An Empirical Investigation to Assign Weights to the Possible Responses in a True-False Examination When "Guess" or "Do Not Guess" Directions Are Given
Of the many forms of objective type tests, the true-false has been, perhaps more than any other, the subject of much discussion. In the true-false, yes-no or other forms of two-choice question, on the average a student with no knowledge of the subject will mark correctly, by chance, approximately half of the answers. This defect has long been recognized, and many writers have offered methods for eliminating this erroneous factor. Some investigators have also endeavored to learn whether it is better to direct pupils to guess when they are not sure, or are ignorant of the answer; or to warn them against such a procedure. To date there has not been complete agreement on the extent to which guessing should be penalized, or the directions that should be given. It is the purpose of this study to investigate these two problems, i.e. I. What weights to assign to the various responses in a true-false examination when directions are (a) Do not guess. (b) Guess. II. To determine the effects of "Guess" and "Do Not Guess" directions on (a) Reliability (b) Validity We shall investigate as a minor problem the relative difficulty of true and false statements by noting it pupils, tend to answer incorrectly more true statements or more false statements. The results obtained in this study will be compared with the findings of previous investigations.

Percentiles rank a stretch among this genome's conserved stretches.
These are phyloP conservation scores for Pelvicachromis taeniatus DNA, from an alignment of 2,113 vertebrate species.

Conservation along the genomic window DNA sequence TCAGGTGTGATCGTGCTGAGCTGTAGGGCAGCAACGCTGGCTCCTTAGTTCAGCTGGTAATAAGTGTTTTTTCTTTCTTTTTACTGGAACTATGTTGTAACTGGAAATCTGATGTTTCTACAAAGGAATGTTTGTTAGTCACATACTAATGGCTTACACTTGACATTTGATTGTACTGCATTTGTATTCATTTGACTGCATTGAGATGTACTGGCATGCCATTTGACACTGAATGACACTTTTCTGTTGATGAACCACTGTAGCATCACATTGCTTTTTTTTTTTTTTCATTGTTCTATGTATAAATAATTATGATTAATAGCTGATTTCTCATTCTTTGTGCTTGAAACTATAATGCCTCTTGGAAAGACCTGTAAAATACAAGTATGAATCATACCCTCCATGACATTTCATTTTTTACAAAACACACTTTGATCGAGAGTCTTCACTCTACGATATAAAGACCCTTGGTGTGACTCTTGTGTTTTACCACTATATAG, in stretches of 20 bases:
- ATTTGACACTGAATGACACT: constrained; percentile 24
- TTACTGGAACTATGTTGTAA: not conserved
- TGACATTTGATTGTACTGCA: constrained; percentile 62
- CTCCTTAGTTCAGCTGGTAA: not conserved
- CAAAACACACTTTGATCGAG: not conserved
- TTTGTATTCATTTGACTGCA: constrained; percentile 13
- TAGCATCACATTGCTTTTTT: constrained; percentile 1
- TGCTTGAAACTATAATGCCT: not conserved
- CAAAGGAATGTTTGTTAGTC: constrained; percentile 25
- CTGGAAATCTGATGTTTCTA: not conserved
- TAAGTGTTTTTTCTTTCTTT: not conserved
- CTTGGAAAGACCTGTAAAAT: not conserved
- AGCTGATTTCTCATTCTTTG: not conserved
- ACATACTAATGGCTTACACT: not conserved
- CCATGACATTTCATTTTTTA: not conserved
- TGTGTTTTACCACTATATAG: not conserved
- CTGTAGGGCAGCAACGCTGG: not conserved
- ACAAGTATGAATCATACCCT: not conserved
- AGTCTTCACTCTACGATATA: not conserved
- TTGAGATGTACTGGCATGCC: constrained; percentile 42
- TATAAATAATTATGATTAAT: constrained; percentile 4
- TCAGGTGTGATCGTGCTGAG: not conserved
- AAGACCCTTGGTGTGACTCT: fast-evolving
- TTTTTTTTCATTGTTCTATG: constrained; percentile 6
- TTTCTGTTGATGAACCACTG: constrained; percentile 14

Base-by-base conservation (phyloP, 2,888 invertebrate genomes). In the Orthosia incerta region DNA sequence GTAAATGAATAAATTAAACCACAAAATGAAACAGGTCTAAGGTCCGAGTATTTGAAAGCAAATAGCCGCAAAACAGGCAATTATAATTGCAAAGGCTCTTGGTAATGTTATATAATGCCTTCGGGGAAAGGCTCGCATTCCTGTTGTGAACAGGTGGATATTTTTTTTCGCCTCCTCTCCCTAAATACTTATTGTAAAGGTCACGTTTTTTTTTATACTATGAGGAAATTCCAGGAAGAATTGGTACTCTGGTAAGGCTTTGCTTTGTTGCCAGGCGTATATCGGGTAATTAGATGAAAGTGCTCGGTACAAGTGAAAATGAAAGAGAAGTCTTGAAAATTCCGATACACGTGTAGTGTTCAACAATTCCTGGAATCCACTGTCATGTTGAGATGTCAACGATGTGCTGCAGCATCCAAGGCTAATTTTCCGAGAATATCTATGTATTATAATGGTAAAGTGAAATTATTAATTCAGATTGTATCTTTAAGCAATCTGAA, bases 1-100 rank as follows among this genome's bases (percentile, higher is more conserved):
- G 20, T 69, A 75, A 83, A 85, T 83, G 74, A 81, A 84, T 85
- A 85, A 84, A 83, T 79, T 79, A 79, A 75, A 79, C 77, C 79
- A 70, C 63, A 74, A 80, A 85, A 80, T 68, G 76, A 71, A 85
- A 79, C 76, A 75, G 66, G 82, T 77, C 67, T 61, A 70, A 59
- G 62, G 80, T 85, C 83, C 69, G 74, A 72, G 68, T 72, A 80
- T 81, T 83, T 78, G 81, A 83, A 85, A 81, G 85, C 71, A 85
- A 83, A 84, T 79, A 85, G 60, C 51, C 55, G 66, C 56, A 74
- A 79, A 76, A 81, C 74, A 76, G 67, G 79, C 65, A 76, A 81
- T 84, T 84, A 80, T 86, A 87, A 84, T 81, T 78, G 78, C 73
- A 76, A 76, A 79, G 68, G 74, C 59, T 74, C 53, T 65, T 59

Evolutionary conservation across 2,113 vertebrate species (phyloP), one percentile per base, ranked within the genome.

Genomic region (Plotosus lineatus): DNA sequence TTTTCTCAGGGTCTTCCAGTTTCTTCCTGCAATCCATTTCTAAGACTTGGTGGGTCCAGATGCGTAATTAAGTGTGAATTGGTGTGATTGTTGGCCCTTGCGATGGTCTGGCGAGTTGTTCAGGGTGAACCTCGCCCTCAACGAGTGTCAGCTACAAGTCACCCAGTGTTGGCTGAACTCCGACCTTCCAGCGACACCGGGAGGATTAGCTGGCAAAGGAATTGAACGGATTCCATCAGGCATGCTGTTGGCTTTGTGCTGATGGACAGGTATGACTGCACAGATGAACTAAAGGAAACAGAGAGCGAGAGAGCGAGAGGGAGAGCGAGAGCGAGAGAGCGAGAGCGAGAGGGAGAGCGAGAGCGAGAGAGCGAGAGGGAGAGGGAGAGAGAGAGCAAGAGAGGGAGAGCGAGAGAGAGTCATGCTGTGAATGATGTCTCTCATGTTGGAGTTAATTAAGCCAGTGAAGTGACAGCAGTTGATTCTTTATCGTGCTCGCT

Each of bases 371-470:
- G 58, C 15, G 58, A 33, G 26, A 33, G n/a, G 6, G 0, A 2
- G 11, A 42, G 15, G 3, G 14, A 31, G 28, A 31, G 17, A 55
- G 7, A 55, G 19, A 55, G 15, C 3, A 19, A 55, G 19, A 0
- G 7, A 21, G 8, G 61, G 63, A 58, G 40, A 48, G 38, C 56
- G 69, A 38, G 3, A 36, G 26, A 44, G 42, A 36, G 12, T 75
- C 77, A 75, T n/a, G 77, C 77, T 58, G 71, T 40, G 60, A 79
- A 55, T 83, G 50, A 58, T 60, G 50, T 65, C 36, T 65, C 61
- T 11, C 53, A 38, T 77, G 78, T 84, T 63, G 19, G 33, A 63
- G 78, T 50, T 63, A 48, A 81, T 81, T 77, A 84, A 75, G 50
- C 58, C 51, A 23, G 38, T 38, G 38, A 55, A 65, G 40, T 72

Educational tests & measurements|Education
Bush, M. Jerome, "An Empirical Investigation to Assign Weights to the Possible Responses in a True-False Examination When "Guess" or "Do Not Guess" Directions Are Given" (1935). ETD Collection for Fordham University. AAI29282618.